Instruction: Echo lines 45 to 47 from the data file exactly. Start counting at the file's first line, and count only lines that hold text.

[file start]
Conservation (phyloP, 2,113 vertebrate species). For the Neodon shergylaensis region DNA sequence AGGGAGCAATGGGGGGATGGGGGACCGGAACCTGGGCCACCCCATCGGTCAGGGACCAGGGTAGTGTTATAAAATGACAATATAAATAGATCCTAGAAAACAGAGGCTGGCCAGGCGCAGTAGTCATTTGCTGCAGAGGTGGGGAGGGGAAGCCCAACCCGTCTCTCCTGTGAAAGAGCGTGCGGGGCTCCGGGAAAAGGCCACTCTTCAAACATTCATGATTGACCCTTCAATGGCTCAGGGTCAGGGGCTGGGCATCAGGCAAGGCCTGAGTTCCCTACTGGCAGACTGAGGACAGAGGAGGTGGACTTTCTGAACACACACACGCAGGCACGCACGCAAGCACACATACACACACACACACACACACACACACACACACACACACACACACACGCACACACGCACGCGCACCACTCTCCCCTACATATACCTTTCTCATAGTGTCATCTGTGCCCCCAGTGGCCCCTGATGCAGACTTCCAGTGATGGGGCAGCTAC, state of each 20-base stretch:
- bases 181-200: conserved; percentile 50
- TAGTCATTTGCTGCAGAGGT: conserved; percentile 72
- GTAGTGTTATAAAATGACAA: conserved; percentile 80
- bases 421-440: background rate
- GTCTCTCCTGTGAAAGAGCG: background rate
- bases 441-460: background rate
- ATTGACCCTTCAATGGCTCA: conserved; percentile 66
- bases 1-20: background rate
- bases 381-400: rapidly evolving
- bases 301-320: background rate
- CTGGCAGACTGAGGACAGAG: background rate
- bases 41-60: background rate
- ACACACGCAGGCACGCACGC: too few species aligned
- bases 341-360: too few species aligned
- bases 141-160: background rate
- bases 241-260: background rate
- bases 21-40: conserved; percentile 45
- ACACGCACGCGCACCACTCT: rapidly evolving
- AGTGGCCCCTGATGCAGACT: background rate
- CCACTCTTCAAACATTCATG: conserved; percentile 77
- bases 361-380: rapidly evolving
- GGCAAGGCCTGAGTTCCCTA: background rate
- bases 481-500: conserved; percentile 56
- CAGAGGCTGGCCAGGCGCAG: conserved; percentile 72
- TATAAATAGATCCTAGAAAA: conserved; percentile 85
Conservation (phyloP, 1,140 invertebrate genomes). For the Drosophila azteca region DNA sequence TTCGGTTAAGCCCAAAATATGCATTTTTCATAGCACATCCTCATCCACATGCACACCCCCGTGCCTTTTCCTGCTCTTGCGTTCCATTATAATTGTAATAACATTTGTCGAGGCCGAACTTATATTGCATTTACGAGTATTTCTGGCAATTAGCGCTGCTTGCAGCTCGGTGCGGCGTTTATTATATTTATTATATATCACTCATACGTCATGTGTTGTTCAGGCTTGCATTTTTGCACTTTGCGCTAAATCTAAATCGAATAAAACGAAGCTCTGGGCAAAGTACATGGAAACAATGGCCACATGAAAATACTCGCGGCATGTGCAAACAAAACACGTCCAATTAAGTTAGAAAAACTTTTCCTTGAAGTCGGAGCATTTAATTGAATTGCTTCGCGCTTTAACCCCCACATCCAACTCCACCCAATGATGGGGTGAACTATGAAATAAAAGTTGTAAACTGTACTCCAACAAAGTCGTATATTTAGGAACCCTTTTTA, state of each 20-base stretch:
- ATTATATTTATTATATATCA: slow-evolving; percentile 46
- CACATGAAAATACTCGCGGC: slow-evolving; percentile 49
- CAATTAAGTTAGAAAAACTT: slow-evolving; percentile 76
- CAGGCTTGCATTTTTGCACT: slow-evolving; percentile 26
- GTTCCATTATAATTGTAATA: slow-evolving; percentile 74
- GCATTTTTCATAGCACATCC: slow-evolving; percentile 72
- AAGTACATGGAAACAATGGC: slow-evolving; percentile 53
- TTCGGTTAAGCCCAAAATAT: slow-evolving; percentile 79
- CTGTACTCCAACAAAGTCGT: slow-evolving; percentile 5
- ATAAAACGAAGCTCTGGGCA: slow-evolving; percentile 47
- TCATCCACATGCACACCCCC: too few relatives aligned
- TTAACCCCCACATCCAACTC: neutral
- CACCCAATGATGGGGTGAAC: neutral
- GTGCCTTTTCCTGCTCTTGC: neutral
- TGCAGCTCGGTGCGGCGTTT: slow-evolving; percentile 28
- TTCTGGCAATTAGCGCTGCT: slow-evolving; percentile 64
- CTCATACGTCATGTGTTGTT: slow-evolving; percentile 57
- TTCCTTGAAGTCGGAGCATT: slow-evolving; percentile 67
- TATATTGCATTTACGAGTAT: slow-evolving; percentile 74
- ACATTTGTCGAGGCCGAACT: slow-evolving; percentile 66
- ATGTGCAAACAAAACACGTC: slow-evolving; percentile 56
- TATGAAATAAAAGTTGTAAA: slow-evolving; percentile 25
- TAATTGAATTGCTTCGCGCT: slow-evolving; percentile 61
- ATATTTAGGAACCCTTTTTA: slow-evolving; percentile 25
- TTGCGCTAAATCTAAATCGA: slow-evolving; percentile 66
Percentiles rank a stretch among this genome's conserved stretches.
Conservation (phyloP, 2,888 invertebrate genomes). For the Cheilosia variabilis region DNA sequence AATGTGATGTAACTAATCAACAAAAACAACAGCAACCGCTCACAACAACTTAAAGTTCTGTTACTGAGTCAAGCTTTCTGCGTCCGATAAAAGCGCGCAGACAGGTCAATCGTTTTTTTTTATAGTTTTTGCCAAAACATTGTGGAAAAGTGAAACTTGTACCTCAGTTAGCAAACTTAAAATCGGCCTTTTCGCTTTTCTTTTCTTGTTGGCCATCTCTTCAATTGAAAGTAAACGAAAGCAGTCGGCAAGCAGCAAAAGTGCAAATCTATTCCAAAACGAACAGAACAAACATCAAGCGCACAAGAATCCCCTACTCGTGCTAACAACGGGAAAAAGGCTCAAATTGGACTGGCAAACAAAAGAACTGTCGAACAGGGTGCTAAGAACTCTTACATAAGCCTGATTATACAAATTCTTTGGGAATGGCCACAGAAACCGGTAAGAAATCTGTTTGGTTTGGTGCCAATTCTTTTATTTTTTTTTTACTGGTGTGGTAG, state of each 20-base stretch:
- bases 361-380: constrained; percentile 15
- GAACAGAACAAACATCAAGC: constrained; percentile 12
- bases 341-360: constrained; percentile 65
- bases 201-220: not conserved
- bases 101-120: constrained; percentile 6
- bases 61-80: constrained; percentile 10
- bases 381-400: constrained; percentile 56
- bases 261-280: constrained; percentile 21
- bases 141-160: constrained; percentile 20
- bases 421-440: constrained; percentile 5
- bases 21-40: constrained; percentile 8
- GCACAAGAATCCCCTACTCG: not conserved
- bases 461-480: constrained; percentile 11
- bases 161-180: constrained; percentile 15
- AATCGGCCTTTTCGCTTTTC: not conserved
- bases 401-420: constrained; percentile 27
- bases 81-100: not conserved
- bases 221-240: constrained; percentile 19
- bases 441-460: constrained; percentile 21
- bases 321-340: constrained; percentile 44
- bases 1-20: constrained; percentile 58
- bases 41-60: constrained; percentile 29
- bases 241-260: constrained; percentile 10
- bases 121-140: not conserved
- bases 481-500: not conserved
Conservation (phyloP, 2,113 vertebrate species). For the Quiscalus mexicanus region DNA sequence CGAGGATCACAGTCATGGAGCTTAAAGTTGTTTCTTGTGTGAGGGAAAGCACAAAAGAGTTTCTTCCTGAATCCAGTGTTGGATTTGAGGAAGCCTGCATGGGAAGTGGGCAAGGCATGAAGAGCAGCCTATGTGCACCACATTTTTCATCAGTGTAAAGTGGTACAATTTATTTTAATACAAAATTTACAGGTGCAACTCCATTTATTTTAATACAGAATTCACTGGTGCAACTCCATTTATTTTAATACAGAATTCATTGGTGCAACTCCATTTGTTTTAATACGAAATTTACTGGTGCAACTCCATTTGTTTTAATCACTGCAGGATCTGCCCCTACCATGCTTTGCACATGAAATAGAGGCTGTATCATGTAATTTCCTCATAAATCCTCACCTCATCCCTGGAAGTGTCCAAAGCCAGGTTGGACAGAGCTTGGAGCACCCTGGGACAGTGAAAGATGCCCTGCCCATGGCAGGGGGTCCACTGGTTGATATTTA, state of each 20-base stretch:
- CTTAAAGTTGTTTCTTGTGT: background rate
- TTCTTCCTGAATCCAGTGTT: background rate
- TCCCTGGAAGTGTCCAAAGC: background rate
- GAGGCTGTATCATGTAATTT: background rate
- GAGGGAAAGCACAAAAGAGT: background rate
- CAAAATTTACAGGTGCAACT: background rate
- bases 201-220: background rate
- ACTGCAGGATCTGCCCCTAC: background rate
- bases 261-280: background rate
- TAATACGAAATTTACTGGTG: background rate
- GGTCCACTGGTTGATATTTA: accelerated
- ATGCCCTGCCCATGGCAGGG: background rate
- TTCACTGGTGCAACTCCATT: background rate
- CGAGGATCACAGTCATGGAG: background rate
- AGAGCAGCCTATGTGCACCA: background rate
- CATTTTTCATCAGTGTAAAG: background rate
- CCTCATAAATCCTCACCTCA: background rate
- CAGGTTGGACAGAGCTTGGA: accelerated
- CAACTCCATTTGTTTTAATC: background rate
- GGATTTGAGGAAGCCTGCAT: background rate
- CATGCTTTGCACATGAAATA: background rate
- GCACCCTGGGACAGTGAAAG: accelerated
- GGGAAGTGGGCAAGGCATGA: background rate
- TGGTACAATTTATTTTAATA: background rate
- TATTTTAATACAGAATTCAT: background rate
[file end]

- TTCCTTGAAGTCGGAGCATT: slow-evolving; percentile 67
- TATATTGCATTTACGAGTAT: slow-evolving; percentile 74
- ACATTTGTCGAGGCCGAACT: slow-evolving; percentile 66